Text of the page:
People resent (then and now) that I and other disabled people do things differently or are incapable of some tasks. I am also on the autism spectrum (I wasn’t diagnosed until I was 18) which can be accompanied by learning disabilities, which is true in my case. After getting academic accommodations in university my grades improved significantly. One of my accommodations was to have someone take notes for me so that I could concentrate fully on lectures and discussion. People who found out would often remark “of course, you do better with a note taker, everyone would” This is actually not true. Generally note taking improves an individual’s retention of the material, particularly if those notes are taken with pen and paper. You are made to feel that you are getting an unfair advantage when in fact you are just rectifying a noted disadvantage. I was once told by a peer who discovered I had a note taker (these things are supposed to be confidential but rarely remain that way) that I shouldn’t be allowed in university if I couldn’t do things exactly the same as everyone else.
I could go on with so many more examples of how being disabled results in both physical and social barriers to accessing public spaces and common social experiences like public school and university. These types of experiences are not exclusive to me, they are common experiences of disabled people everywhere and they often get worse or have more major consequences than public humiliation and rude comments.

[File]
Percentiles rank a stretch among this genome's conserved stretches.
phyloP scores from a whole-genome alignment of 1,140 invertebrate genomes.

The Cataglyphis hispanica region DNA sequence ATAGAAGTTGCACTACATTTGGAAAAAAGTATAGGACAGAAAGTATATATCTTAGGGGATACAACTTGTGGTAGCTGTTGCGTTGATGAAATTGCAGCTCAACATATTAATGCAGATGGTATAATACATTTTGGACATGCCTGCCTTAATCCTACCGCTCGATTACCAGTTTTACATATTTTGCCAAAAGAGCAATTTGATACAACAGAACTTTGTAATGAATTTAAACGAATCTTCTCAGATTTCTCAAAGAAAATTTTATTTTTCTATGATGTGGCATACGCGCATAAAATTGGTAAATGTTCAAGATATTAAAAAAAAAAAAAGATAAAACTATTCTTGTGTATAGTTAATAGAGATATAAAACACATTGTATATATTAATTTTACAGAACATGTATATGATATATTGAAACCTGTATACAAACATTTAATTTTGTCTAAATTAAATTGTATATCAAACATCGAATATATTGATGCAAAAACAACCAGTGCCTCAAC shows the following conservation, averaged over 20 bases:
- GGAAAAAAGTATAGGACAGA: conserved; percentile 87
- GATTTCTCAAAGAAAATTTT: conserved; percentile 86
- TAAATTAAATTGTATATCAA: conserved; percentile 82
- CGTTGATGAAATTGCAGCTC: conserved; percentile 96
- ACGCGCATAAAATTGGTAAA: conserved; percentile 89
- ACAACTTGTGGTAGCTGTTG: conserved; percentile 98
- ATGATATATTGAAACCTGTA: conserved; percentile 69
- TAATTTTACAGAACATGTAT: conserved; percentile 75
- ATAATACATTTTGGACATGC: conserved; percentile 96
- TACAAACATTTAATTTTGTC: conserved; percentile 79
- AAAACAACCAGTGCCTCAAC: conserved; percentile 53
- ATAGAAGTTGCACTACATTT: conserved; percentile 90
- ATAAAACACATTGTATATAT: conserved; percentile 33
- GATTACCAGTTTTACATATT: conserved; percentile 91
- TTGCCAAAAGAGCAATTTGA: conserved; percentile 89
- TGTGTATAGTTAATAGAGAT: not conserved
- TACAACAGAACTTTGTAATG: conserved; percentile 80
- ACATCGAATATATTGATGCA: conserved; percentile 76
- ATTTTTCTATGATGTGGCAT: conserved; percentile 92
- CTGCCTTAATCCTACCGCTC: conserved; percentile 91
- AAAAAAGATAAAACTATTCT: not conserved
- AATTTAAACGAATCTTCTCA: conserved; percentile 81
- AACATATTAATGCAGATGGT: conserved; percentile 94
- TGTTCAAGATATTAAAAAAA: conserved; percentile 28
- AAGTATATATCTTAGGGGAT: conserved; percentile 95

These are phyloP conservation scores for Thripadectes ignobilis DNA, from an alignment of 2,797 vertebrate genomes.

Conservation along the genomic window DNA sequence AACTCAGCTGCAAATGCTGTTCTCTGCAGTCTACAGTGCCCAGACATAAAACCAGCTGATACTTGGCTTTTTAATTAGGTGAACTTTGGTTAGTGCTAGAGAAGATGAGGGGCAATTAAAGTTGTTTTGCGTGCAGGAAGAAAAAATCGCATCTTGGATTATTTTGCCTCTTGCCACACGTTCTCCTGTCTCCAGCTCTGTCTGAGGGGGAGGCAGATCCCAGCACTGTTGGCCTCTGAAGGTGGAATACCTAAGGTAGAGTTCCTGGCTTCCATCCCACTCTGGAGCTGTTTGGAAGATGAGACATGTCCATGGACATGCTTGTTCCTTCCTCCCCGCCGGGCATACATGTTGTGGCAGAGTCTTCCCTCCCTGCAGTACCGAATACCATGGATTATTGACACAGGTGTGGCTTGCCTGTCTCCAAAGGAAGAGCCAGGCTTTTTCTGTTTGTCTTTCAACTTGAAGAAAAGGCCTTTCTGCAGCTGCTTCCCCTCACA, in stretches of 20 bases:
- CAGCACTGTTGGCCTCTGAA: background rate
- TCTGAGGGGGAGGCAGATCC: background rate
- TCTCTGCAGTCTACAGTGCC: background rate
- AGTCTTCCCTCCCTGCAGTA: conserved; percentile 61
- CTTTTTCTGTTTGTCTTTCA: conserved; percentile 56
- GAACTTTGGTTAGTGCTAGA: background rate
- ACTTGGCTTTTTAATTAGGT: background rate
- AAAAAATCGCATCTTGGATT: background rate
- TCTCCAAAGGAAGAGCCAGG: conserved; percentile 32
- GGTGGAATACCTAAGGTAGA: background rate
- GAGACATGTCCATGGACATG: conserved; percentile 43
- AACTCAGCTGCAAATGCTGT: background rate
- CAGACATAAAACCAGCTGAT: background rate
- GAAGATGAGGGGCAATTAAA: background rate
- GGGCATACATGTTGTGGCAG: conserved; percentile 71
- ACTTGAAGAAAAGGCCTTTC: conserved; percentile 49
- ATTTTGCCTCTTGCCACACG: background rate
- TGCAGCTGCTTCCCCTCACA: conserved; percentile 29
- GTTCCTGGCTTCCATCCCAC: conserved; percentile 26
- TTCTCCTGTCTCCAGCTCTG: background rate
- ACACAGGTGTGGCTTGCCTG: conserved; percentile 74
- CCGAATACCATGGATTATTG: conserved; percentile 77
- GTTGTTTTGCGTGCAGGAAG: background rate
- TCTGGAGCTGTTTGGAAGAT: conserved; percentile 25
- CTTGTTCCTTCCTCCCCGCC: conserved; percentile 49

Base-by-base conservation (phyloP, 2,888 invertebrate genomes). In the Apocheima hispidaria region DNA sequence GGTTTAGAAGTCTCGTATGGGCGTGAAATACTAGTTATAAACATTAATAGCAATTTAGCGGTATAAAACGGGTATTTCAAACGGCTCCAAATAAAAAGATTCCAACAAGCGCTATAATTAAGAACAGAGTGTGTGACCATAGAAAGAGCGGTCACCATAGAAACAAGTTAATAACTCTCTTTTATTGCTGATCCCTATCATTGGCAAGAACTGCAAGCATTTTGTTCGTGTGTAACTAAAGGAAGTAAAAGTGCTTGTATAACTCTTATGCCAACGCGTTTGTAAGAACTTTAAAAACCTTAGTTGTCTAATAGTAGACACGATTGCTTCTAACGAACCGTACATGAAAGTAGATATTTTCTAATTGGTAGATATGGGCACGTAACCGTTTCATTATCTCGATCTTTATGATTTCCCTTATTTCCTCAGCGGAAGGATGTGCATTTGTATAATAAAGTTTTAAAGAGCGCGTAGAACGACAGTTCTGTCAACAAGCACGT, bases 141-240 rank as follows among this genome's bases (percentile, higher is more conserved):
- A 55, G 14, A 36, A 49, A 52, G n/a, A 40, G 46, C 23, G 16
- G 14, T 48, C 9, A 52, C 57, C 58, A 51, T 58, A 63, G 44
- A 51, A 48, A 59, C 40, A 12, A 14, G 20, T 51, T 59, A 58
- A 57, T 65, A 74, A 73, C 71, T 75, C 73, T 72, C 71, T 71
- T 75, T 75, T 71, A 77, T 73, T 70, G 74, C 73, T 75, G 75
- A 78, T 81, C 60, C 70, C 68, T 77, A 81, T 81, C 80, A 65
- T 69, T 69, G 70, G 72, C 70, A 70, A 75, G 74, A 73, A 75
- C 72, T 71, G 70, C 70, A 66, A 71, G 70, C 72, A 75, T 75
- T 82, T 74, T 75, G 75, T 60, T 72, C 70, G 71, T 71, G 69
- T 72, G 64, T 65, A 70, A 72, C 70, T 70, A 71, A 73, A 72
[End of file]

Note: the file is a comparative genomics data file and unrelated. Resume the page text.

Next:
So what does this all have to do with the line “everyone has some kind of disability”? Well it’s this, Some nondisabled people internalize this rhetoric and use it to make their common place and not actually disabling problems seem like metaphors for real actual disability. Telegraph Journalist Josephine Fairley albeit jokingly wrote
“writing this from the standpoint of someone with two legs and two arms whose only (small) disability seems to be that the bit of my brain which can process instruction manuals appears to be entirely absent.”
Having difficulty understanding instruction manuals is not a disability, in fact it is a pretty common issue. She uses this as a jumping off point to condemn actual disabled people who don’t like the trend in the media of making disabled people into inspirations. I’m not going to debate that issue in this post because it’s off topic. The main point to take away here is that a self described able-bodied person is using that position of privilege to first claim kinship with disabled people over a difficulty to understand instruction manuals. She then talks over actually disabled people, treating their opinions are wrong and misguided even though they and not she have to live with the consequences and results of what she advocates for.
In my own experience people have been less tongue-in-cheek about it than Fairley is. I have had people sincerely claim that being an introvert is a disability (it’s not check the DSM V if you don’t believe me) or that their ignorance of their own privilege and its tendency to result in them expressing themselves in oppressive (not just ableist but racist, sexist, homophobic, etc.) ways must be overlooked because they can’t help it. They are both capable of knowing its wrong but unwilling to actually trying to change.
Not everyone is disabled, saying they are does not create a bond or empathy. Equating things like occasional clumsiness to a mobility impair regardless of good intentioned motives is false equivalence. This false equivalence must end because instead of helping build empathy it is actually destroying it. It is just giving non-disabled people another weapon with which they can hide behind to continue talking over us or continue to oppress us while claiming solidarity.